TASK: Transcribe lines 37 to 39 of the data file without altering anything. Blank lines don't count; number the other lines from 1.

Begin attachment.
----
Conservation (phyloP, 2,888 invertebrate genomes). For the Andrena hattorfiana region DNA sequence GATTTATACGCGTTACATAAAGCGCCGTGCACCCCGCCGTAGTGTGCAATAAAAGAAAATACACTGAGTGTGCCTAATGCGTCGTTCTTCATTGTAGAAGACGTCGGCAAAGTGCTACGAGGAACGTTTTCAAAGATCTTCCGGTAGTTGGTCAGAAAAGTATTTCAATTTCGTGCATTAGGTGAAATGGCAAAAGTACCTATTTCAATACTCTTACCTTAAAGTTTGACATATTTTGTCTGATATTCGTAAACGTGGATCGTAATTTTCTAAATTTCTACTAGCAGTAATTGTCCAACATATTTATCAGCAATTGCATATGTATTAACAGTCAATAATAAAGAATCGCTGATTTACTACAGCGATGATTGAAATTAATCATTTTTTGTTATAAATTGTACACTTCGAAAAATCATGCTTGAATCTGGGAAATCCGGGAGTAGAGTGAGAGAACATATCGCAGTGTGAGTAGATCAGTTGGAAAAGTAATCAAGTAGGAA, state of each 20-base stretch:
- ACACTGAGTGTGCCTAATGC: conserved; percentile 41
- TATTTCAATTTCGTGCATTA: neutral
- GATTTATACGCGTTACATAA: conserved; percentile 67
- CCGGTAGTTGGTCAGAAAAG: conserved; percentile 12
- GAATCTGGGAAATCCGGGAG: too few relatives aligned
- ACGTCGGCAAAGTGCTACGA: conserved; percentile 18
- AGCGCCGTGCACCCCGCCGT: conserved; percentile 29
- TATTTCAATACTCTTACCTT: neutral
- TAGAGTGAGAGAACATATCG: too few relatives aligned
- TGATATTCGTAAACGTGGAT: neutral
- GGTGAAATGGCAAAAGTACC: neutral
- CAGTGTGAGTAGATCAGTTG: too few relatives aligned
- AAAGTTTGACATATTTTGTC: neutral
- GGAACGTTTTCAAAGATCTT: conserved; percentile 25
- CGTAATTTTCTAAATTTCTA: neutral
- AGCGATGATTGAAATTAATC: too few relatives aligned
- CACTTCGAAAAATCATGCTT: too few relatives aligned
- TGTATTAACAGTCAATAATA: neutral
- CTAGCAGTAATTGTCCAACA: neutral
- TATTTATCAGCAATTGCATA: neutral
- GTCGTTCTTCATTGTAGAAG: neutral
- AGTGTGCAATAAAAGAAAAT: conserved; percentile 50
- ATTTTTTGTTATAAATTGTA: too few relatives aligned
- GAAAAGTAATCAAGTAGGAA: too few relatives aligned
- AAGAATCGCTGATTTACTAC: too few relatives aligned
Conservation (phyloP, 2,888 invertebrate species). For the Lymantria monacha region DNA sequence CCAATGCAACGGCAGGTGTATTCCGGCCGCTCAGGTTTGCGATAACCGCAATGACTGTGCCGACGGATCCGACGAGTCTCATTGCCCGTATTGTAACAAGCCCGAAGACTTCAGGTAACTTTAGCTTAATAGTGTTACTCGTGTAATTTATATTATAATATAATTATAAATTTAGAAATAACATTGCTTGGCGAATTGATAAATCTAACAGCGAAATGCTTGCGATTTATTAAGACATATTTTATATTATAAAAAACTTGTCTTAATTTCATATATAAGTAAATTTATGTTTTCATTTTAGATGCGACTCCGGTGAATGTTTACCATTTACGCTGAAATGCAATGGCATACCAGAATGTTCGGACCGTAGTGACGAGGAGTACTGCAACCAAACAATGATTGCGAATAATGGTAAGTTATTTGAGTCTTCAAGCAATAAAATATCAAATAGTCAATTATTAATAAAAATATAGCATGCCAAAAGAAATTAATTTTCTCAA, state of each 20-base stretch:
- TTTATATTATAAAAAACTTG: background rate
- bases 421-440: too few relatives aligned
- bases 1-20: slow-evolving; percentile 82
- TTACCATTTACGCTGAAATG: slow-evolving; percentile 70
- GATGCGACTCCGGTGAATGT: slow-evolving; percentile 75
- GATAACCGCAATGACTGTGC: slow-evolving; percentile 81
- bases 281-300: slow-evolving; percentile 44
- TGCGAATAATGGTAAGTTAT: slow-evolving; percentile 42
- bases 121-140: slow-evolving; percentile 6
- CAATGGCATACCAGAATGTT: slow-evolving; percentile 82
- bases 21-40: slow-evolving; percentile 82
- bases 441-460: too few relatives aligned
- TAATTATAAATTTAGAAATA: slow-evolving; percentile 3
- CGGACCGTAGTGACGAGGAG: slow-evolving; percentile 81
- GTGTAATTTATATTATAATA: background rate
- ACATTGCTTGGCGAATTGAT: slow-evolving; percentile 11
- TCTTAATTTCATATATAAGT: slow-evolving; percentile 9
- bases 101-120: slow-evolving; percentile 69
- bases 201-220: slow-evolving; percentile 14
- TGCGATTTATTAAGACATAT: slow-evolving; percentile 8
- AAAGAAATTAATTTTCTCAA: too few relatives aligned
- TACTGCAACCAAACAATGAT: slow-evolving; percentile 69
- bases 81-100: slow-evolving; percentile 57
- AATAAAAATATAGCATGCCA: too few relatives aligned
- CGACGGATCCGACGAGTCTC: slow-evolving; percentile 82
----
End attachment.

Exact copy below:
- CAATGGCATACCAGAATGTT: slow-evolving; percentile 82
- bases 21-40: slow-evolving; percentile 82
- bases 441-460: too few relatives aligned